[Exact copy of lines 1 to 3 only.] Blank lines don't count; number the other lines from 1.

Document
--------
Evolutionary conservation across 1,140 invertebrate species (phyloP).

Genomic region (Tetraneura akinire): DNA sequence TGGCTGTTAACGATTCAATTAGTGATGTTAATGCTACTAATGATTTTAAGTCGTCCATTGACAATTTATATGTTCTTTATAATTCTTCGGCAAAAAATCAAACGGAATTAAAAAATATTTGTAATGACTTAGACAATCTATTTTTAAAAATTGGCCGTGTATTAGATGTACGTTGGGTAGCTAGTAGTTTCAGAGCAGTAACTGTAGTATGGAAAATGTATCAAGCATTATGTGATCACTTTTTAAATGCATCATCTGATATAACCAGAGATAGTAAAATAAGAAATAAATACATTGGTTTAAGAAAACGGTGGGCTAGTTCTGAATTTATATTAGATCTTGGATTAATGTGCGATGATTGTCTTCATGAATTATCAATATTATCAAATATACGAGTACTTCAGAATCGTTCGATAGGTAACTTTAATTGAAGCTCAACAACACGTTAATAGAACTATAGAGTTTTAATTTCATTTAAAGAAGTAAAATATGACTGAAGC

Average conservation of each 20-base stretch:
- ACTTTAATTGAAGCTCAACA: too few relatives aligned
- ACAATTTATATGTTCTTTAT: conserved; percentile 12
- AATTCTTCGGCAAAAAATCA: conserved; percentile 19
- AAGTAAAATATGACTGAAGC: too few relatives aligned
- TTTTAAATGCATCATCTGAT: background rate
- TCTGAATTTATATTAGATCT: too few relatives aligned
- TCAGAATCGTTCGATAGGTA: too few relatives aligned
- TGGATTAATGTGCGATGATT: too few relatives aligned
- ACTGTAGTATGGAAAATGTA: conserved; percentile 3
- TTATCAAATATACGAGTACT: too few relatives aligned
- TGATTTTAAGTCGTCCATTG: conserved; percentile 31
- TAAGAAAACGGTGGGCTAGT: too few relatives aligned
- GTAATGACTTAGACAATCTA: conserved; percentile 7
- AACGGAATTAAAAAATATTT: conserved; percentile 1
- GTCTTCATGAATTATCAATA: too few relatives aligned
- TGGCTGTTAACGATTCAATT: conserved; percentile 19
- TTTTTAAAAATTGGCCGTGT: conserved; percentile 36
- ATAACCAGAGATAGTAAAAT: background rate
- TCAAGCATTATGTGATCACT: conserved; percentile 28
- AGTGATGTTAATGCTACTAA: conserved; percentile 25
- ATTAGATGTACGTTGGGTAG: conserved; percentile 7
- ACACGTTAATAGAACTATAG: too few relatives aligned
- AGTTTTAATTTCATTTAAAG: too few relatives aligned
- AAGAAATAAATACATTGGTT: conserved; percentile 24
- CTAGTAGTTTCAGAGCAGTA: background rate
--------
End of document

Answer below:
Evolutionary conservation across 1,140 invertebrate species (phyloP).

Genomic region (Tetraneura akinire): DNA sequence TGGCTGTTAACGATTCAATTAGTGATGTTAATGCTACTAATGATTTTAAGTCGTCCATTGACAATTTATATGTTCTTTATAATTCTTCGGCAAAAAATCAAACGGAATTAAAAAATATTTGTAATGACTTAGACAATCTATTTTTAAAAATTGGCCGTGTATTAGATGTACGTTGGGTAGCTAGTAGTTTCAGAGCAGTAACTGTAGTATGGAAAATGTATCAAGCATTATGTGATCACTTTTTAAATGCATCATCTGATATAACCAGAGATAGTAAAATAAGAAATAAATACATTGGTTTAAGAAAACGGTGGGCTAGTTCTGAATTTATATTAGATCTTGGATTAATGTGCGATGATTGTCTTCATGAATTATCAATATTATCAAATATACGAGTACTTCAGAATCGTTCGATAGGTAACTTTAATTGAAGCTCAACAACACGTTAATAGAACTATAGAGTTTTAATTTCATTTAAAGAAGTAAAATATGACTGAAGC

Average conservation of each 20-base stretch: